Mediation gives you the opportunity to meet with your neighbour on neutral ground and discuss the matter in the presence of a trained mediator to work out a solution together that suits both your needs. An agreement reached through mediation is not a court order, although in some instances it can be made into one if the parties wish.
Mediation is available across NSW through Community Justice Centres (CJCs). It is a free and confidential service that can save you expense and delay, not to mention the stress, that’s involved in taking the matter to court.
When you contact a Community Justice Centre for mediation, they will contact the other party and offer mediation. If the other party agrees, a suitable time and place is arranged. Two trained mediators generally attend the session, which can last for a couple of hours. Further sessions can be scheduled where necessary. There are no waiting lists so the mediation process can start as quickly as is convenient for the parties.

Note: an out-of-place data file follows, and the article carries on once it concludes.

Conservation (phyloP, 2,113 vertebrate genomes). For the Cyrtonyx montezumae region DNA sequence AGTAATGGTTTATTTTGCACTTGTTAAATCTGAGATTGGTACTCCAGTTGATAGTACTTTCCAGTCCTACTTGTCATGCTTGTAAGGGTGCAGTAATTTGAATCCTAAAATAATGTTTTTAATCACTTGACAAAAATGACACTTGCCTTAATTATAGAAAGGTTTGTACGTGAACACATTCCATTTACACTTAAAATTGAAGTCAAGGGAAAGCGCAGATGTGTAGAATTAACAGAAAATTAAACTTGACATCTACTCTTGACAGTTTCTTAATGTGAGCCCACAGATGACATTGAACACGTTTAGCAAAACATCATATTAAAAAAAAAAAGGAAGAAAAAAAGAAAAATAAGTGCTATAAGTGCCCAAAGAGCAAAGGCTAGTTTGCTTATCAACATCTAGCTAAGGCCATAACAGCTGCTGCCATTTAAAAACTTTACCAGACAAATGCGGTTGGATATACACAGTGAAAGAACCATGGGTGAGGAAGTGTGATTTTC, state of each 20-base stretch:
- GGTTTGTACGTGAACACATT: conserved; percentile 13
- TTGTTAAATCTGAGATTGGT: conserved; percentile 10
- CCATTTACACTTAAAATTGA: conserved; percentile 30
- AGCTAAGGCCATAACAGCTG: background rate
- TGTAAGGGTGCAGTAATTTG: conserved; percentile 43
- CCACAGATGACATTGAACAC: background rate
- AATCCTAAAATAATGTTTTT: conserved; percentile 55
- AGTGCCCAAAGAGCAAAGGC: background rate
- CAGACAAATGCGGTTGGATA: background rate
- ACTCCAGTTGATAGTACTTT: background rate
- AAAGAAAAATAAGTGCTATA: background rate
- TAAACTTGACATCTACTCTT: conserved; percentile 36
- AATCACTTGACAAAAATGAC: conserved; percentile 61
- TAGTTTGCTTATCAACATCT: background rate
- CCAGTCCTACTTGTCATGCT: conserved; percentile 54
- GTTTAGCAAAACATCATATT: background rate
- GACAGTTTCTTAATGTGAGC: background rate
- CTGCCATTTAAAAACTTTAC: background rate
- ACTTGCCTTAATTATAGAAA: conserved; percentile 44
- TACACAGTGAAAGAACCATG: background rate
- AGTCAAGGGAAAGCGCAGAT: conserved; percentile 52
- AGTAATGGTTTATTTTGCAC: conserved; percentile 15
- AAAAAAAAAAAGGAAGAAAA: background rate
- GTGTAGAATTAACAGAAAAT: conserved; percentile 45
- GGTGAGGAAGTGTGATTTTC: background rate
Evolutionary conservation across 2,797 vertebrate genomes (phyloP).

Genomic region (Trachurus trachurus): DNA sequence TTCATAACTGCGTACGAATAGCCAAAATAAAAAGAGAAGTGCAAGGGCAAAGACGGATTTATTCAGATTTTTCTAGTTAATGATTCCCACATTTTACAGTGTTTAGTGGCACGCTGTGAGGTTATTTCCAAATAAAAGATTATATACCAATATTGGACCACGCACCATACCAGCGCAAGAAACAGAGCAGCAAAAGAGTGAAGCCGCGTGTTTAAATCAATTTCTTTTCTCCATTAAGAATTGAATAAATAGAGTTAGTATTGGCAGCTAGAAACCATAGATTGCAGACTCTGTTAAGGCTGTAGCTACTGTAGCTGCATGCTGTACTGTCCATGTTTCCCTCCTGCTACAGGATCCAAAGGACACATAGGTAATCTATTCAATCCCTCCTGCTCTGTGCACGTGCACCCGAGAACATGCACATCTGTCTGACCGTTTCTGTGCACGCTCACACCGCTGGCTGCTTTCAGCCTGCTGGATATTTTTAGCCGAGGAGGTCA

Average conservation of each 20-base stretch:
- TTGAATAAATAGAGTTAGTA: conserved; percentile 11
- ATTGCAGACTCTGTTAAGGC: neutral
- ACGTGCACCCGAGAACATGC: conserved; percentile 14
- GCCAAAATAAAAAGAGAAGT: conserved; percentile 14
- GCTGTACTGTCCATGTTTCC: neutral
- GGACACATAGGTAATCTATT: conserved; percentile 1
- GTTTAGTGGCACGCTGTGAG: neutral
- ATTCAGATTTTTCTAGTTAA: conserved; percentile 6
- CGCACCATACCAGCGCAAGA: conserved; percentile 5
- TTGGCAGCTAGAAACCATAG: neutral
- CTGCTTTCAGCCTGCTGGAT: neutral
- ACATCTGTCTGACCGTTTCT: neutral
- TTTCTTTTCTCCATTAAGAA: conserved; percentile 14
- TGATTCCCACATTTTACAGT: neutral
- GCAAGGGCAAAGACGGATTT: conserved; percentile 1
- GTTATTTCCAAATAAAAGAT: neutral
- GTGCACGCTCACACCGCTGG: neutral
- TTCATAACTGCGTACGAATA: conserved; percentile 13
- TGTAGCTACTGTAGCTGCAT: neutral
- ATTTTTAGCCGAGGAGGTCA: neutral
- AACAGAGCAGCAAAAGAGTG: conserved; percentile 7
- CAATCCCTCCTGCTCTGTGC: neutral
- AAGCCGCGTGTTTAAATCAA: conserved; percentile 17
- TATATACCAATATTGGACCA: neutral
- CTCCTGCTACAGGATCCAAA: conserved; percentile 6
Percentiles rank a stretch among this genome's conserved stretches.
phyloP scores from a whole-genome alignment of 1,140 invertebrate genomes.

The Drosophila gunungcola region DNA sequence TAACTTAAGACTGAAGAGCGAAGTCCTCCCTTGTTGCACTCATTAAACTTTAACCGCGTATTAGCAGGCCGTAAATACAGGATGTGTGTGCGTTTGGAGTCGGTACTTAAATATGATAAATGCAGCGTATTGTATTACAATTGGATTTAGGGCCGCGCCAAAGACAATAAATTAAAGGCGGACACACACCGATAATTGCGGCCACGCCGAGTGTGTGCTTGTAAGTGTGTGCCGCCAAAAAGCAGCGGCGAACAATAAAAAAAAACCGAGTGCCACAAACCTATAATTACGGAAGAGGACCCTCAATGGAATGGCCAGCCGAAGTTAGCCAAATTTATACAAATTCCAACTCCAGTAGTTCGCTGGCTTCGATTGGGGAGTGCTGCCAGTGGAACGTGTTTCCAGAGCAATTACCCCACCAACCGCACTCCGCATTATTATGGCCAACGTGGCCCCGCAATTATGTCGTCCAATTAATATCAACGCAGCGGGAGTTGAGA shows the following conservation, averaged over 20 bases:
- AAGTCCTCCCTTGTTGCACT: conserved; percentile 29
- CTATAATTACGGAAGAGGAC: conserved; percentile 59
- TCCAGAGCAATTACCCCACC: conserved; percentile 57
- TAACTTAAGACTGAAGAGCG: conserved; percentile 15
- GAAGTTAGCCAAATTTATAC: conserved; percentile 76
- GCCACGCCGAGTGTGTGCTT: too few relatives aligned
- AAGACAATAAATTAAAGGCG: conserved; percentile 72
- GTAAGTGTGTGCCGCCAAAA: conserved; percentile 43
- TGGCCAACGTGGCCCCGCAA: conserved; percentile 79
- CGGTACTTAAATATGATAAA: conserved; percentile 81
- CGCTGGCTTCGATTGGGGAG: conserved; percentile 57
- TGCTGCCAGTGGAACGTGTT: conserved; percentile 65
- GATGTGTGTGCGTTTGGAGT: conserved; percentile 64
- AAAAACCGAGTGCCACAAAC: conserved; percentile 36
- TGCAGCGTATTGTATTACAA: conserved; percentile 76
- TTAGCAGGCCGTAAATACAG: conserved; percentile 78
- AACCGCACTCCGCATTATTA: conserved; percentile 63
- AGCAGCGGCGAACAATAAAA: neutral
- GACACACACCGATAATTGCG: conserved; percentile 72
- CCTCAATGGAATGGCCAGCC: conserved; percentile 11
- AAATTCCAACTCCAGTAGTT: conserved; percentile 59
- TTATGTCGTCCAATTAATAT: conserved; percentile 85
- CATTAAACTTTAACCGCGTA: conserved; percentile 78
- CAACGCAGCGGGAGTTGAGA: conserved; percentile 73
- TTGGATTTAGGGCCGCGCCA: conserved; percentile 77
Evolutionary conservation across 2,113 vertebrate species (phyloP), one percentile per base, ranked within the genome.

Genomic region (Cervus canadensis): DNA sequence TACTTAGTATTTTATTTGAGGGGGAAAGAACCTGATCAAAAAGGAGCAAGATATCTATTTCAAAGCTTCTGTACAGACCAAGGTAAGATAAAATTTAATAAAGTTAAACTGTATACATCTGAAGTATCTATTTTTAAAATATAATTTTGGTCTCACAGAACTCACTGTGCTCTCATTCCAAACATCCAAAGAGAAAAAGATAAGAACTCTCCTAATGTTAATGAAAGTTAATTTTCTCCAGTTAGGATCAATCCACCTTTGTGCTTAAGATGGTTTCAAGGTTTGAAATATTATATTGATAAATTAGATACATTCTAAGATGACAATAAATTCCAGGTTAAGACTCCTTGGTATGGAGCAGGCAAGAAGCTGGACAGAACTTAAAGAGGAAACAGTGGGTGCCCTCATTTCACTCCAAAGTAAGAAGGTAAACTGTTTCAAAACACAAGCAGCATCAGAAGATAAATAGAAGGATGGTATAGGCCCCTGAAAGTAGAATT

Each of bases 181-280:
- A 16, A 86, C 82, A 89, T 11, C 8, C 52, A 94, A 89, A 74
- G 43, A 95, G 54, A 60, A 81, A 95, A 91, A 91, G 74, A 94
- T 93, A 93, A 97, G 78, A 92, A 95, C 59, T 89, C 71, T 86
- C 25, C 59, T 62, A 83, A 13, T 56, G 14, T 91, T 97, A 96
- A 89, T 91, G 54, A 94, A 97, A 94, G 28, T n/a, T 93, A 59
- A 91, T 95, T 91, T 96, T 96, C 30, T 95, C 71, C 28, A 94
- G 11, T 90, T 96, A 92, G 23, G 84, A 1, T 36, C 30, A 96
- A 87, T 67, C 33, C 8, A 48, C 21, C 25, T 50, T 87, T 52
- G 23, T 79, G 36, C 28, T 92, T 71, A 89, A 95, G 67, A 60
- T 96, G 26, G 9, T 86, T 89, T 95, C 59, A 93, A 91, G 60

Established under the Community Justice Centres Act 1983, CJCs are administered by the NSW Department of Attorney General and Justice. They mediate approximately two thousand disputes a year and have an 80 per cent success rate.
Mediation is recognised by our legal system as a valid and effective means of resolving a dispute and is now often used by the courts during all stages of the litigation process.
Using the legal system offers certain advantages but also involves significant risks. It is often preferable to try to resolve your dispute by other means.
The advantages of taking legal action are:
- it gives an impartial decision maker the responsibility for solving a problem that you have been unable to solve
- it gives the chance to have your grievance heard publicly and decided according to the law
- it offers a way to contain and end the dispute in a systematic and orderly way
- the outcome has the full force and authority of the law.
The disadvantages are:
- the dispute will be decided not by applying principles of fairness and justice, but by applying the law
- you cannot control the outcome, and you might not like it
- there can be considerable stress, expense and delay involved
- conflict and hostility may escalate during legal proceedings
- you usually can’t choose which court or tribunal will hear your matter as it will depend on the type of dispute, the particular law involved, the remedy you are seeking and/or the amount of money involved